• Amputations. Poor circulation in your feet and extremities may increase the risk of cuts or blisters becoming infected. If you have nerve damage, you may be unaware of these infections and may not seek treatment in time. Severe infections in your extremities may require toe, foot, or leg amputation.
  • Skin infections. Diabetes is linked to an increase in bacterial and fungal skin infections.
  • Depression. Depression is common in people with diabetes. Seek treatment if you have signs of depression as it can affect your motivation to manage your health and blood glucose levels.
  • Alzheimer’s disease. The risk of dementia is greater in people with higher blood glucose levels.

To minimize your risk of diabetic complications, it is important to control your blood glucose levels as well as your blood pressure and cholesterol levels. Your goals for each will depend on how severe your diabetes is, your age, and what other health problems you have. Ask your doctor what your target levels should be. Many people with diabetes aim for:

  • HbA1C levels below 7 percent
  • Blood pressure below 140/90 mm Hg
  • LDL cholesterol level below 100 mg/dL

Treatment Options

Some patients with diabetes may need medications to help control their diabetes in combination with diet and exercise. Depending on the severity of your diabetes, you may need more than one medication. The table below describes some of the classes of medications available to manage your blood sugar level.

Medication Class

Medication Names

How the Medication Works

Metformin

Metformin

Metformin lowers sugar production from the liver and increases the body’s sensitivity to insulin.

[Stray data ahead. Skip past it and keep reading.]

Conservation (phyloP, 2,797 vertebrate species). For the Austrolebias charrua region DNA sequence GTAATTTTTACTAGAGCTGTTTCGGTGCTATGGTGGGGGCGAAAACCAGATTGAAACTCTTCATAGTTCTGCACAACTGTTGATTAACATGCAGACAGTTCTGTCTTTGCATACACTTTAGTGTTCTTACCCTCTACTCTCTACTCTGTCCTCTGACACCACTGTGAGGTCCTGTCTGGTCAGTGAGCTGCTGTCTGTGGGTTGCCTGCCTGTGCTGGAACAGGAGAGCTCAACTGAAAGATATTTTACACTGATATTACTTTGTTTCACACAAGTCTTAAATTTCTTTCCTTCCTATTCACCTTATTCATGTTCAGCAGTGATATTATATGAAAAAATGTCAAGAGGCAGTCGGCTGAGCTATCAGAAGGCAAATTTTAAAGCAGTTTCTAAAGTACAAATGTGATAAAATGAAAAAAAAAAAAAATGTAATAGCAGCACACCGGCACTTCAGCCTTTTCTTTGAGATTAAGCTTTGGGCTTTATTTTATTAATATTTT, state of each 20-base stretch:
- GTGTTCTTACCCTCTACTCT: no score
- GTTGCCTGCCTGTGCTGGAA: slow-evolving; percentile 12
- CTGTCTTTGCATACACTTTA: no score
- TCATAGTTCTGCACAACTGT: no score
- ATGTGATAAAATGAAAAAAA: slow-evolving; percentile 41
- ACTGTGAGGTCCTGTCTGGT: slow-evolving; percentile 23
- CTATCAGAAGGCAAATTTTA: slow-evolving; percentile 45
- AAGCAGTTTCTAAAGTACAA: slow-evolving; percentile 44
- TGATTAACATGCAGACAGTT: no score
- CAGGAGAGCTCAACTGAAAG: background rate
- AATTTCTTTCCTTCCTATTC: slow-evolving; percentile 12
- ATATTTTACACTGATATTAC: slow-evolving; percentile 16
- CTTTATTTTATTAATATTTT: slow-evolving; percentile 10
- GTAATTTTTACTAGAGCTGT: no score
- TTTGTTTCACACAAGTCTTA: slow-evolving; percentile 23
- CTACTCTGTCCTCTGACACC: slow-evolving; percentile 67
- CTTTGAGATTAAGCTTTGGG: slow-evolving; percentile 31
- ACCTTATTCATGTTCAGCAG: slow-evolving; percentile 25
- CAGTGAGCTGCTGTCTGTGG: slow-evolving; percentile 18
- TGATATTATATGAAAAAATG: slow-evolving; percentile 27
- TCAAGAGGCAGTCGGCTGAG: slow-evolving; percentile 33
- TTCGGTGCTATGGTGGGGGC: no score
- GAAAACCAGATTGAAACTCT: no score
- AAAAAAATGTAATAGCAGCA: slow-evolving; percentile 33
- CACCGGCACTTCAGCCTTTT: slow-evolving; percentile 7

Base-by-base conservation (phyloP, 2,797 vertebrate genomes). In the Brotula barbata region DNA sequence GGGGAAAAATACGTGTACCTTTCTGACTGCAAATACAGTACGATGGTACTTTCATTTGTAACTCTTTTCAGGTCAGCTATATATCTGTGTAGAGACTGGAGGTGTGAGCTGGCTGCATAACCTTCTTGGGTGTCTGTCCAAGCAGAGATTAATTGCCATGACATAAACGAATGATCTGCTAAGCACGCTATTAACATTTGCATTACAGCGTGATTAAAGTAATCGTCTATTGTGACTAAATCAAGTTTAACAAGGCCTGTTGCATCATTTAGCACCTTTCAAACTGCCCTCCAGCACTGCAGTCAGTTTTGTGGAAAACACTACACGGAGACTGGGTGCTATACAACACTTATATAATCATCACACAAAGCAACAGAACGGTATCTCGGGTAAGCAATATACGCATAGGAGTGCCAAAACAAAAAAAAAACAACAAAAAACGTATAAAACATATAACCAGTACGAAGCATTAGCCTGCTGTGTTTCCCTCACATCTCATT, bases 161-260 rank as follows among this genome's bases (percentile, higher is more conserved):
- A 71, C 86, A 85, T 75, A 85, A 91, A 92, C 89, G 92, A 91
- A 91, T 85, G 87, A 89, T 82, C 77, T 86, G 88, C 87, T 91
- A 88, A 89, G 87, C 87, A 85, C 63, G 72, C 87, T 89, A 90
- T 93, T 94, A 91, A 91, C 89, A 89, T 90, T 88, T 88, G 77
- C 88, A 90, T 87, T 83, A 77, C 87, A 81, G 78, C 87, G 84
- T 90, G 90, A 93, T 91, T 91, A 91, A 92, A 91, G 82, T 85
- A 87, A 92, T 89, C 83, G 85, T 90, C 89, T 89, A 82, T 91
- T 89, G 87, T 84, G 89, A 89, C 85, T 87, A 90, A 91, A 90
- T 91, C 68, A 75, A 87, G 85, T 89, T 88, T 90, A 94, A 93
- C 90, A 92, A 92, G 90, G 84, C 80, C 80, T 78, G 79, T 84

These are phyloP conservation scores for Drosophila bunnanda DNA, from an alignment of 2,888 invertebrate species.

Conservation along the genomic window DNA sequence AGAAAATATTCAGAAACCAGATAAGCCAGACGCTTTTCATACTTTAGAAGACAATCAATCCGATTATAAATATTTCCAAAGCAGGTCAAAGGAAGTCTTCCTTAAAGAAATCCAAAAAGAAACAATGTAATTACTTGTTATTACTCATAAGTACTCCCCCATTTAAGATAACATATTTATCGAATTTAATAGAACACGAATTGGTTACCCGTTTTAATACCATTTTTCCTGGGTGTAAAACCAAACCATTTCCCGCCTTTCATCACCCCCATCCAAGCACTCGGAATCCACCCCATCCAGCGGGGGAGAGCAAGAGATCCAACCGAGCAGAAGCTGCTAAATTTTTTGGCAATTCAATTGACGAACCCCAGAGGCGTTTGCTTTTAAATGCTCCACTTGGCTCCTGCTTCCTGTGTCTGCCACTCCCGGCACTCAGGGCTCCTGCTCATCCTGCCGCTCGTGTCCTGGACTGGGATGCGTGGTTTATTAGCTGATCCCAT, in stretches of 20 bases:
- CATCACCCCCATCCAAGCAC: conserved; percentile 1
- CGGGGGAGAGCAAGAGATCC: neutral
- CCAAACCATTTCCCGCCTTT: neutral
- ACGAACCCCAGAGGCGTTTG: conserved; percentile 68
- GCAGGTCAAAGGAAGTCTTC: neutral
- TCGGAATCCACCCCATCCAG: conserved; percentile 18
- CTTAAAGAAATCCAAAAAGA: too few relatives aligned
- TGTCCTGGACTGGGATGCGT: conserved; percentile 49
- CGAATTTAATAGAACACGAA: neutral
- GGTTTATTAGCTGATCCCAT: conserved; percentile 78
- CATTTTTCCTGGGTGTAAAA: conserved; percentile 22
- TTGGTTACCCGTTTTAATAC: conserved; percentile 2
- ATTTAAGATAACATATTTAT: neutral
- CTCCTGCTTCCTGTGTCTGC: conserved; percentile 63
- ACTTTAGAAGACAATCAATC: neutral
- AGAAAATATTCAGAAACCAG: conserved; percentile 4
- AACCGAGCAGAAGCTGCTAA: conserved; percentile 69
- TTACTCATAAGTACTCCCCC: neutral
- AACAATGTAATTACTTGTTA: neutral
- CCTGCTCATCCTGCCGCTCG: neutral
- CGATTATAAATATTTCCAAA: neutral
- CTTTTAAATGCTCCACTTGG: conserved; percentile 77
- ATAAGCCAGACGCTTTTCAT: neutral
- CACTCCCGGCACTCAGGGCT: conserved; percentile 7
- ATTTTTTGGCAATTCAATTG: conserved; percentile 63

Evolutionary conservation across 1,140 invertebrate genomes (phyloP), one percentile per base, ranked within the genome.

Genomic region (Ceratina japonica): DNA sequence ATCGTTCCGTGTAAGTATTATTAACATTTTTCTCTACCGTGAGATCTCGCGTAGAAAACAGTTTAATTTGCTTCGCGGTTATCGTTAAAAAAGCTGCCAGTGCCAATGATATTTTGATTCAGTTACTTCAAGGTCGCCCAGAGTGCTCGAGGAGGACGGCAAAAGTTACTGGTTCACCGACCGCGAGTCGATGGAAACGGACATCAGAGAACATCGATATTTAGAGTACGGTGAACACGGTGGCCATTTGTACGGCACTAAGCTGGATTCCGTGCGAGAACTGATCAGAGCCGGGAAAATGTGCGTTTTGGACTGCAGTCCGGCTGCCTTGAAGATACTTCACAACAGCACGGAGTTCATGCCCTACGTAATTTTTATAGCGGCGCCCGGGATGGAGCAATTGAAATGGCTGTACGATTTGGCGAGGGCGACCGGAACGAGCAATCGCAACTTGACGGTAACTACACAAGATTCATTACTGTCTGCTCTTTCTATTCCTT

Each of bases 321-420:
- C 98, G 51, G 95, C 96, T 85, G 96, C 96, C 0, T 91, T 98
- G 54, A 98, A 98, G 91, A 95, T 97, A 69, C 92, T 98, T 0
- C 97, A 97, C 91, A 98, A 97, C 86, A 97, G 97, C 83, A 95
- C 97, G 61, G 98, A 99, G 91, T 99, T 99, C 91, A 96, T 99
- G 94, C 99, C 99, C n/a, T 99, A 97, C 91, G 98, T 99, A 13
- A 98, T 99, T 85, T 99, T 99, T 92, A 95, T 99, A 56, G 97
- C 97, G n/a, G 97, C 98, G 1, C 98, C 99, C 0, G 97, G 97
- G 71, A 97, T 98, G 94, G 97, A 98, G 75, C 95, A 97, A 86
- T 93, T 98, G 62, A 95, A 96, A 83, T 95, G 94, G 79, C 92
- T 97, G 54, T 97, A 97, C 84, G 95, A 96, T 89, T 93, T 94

GLP-1 receptor agonists

Exenatide, semaglutide, liraglutide, dulaglutide, lixisenatide

GLP-1 receptor agonists increase insulin production after a meal, decrease glucose production from the liver, and suppress appetite.

Sulfonylureas

Glyburide, glipizide, glimepiride

These medications help your body produce more insulin.

Meglitinides

Repaglinide, nateglinide

These medications help your body produce more insulin.

Thiazolidinediones

Rosiglitazone, pioglitazone

These medications increase the body’s sensitivity to insulin.

DPP-4 inhibitors

Sitagliptin, saxagliptin, linagliptin, alogliptin

These medications prevent the breakdown of GLP-1, a hormone that increases insulin production after a meal.

SGLT2 inhibitors

Canagliflozin, empagliflozin, dapagliflozin, ertugliflozin

These medications prevent the kidneys from absorbing glucose and increase the loss of excess glucose through urine.

Insulin

Insulin degludec, insulin aspart, insulin detemir, insulin glargine, insulin lispro, insulin glulisine, and others

Insulin products replace missing insulin in the body and allow the cells to take in glucose.

In addition to reducing blood sugar levels, some medications to treat diabetes have other benefits. For example, GLP-1 receptor agonists help the pancreas produce more insulin after a meal and reduce the liver’s ability to make more glucose. These medications have also been shown to promote weight loss by suppressing appetite and keeping food in the stomach longer so that patients feel full sooner. Some of these medications may also decrease the risk of heart disease and stroke in people at high risk of these conditions. These medications only increase insulin production after a meal, minimizing the risk of low blood sugar.